July 27, 2011
tomorrow evening, i’m on a plane to portland.
i am going to the summit.
tonight i’m knitting my little wrist off.
like many a student before me
i didn’t do my homework.
i’m cheating a little,
making it work,
using sport weight yarn on 2.75mm needles
rather than fingering weight on 2.25mm needles.
it’s just like that old trick of adjusting your margins
in order to meet the minimum page number.
(like you never changed your margins and watched the sun come up)
i promise, mr. habit,
it’ll be ready in time for class.
i usually take better pictures than this.
it’s just . . .
my iphone was handy
and i need to finish this homework
and my summit sock probably won’t fit
and i have a shawl to finish by august 1st
and i’ve been packing for days
and i leave pittsburgh in a week
*pant* *pant* *pant*
i’m ok now.
in any case,
this is my class schedule:
9:00am photographing your fiber – franklin habit
7:00pm opening night reception
9:00am knitted tessellation: playful and powerful patterns in practice – franklin habit
3:00pm hizsocks: making socks manly – stephen houghton
10:30pm sock hop
9:00am tvaandsstickning/twined knitting – nancy bush
5:15pm this. but only to document, not participate. as if!
7:00pm this is your brain on knitting – stephanie pearl-mcphee
9:00 am fleece on your feet – judith mackenzie
so if you see me in class,
or wandering around the convention center,
you bitches better say hello!
(do you think the harlot ever cheated on her sock homework?
July 14, 2010
i’m finding it difficult to understand, much less describe, my experience at the knot hysteria silk retreat.
living up to its name,
i learned loads about silk
and was given the time to withdraw from the everyday.
i can’t remember i time when i focused so intensely on one thing, or when i heard so much laughter in such a small space of time. i met some crazy amazing women who were both everyday people and unbelievable artists. i was stunned at the level of skill, creativity, and expertise that surrounded me, not only from our teachers, but from my fellow students. it was humbling really to recognize that, while i can effectively execute a knitting pattern at a fairly high level, my knowledge of fiber arts is minimal.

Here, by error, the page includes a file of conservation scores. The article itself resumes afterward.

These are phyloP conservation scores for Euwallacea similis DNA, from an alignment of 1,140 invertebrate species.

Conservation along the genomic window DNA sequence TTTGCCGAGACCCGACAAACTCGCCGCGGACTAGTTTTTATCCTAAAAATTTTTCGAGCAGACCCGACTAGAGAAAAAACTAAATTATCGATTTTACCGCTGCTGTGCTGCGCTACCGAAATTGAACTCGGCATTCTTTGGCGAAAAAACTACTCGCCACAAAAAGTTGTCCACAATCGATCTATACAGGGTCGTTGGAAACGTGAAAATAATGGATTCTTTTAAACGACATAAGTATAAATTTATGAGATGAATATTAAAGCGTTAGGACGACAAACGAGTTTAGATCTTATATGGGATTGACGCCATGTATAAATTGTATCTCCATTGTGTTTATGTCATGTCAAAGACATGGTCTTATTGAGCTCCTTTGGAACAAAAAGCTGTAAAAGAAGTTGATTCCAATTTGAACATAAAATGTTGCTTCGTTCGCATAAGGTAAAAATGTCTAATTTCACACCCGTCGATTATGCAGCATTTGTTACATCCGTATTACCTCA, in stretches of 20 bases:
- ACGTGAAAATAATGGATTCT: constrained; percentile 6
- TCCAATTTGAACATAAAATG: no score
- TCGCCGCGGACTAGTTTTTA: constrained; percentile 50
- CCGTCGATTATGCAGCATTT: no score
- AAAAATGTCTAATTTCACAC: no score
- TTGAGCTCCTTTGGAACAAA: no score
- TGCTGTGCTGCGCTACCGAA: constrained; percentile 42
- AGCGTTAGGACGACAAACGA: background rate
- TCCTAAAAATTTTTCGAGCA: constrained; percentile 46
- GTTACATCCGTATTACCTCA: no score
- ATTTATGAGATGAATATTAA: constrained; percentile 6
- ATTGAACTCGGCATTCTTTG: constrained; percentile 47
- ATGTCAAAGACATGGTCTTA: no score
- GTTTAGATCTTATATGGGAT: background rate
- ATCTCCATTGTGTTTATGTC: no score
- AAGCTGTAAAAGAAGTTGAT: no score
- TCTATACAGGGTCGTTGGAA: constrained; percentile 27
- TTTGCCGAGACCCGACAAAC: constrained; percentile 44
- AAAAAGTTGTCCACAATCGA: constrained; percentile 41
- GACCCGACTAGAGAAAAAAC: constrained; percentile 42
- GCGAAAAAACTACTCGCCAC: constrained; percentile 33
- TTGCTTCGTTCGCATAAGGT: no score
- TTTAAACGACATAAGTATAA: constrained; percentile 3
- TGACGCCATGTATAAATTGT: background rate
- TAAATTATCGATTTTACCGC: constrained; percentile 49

i learned that i know nothing.
but i suppose a more detailed approach would make for a better read, so here i go.
we learned about the chemical makeup of silk in order to understand why it behaves the way it does in relation to dying.
and then we got to go to town.
we dyed a skein each of silk thread,
silkie socks that rock,
some silk top,
and three silk hankies.
it’s hard to pick just one,
but i think hers was my favorite class.
it gave me the chance to access a creative part of my brain that doesn’t get much action. dying the various forms of silk,
and thinking about color in general,
was like eating a perfectly cooked steak,
or that feeling you have when someone rubs your shoulders,
releasing a tension you never knew you had.
dying filled up a space in me,
and a pretty big space in my stash.